Have you found yourself asking, “does POWERbreathe really work?”. Well, POWERbreathe has decades of research, meta-analysis, scientific trials and review articles behind it that have shown its efficacy in health, medical, fitness and sports. So there’s definitely the evidence to show that it does strengthen the breathing muscles. This is beneficial because weak inspiratory muscles can be the result of a number of causes, including disease. In fact, the scientifically established POWERbreathe breathing training protocol is utilised in many studies into the use of IMT, even with other breathing trainers.
Here is a personal account from Shaun Wray who wrote to us about his condition, diagnosis and recovery after using POWERbreathe IMT which, in his own words,
(POWERbreathe IMT) has made a massive difference in my life!
Where it all began
In December 2017 at the age of 29 I was given a very hard diagnosis, well at the time my brilliant pulmonologist (Dr Chohan, Lungs For Life pulmonary practice, Life Fourways Hospital) had said it was not going to be easy but the severity of it all didn’t really sink in and I took it quite lightly. It was natural for me to take it lightly, because I had lived a healthy life, although I had heavy onset asthma from infancy it never got me down and it was controlled. I played sport throughout school and varsity and even cycled at an elite level until a few years back when this all started.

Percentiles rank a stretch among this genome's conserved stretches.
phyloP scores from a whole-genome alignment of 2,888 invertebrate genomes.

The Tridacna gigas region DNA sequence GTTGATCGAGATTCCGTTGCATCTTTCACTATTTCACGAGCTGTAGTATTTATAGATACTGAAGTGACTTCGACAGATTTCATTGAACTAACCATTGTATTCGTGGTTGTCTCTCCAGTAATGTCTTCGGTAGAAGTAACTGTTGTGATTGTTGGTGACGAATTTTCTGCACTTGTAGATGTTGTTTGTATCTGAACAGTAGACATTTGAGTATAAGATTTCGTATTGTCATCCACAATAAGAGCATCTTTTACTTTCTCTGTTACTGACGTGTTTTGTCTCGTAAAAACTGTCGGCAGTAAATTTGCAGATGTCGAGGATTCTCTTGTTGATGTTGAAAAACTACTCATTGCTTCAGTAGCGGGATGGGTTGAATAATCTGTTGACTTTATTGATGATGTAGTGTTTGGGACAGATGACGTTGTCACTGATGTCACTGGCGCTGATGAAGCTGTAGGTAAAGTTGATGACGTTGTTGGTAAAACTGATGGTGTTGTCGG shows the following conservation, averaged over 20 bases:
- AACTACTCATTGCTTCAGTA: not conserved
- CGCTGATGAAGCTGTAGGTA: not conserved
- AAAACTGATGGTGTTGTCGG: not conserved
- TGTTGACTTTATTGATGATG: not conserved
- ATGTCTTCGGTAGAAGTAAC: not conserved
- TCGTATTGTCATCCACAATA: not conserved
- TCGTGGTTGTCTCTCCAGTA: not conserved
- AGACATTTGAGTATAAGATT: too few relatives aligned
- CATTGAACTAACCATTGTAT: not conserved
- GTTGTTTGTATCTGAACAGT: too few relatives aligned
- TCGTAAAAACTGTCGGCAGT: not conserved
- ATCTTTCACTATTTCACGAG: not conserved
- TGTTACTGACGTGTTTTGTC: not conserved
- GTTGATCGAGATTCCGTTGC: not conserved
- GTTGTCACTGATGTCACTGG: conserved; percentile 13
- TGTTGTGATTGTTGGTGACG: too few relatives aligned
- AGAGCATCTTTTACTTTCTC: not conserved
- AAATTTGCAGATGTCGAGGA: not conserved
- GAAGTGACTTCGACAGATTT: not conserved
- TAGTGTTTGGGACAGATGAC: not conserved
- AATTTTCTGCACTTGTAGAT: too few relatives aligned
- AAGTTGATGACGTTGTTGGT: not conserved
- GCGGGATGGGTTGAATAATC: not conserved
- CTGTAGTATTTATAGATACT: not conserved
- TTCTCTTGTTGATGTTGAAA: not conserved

After a struggle of nearly a year I was diagnosed with Eosinophilic granulomatosis with polyangiitis (EGPA), formerly called Churg-Strauss syndrome. It is a form of vasculitis—a family of rare diseases characterized by inflammation of the blood vessels, which can restrict blood flow and damage vital organs and tissues. EGPA is one of the rarest forms of vasculitis and primarily affects the small blood vessels. EGPA can affect the lungs and is a serious but treatable disease. Treatment typically includes corticosteroids in combination with medications that suppress the immune system.
With the treatment being quite intense we started on a low dose of cortisone and hoped that my body would stabilize. Well it didn’t. On the 28th of December I was away with my family when my lungs got increasingly tight and my sister rushed me to the hospital. A few hours of chaos ensued as I was being transferred from this remote hospital in a small holiday town to another hospital an hour away where I could be treated properly. Shortly after arriving at the Life Fourways Hospital everything went black. I woke up, what felt like a few hours later. Turns out it was 6 days later and I had missed a whole lot.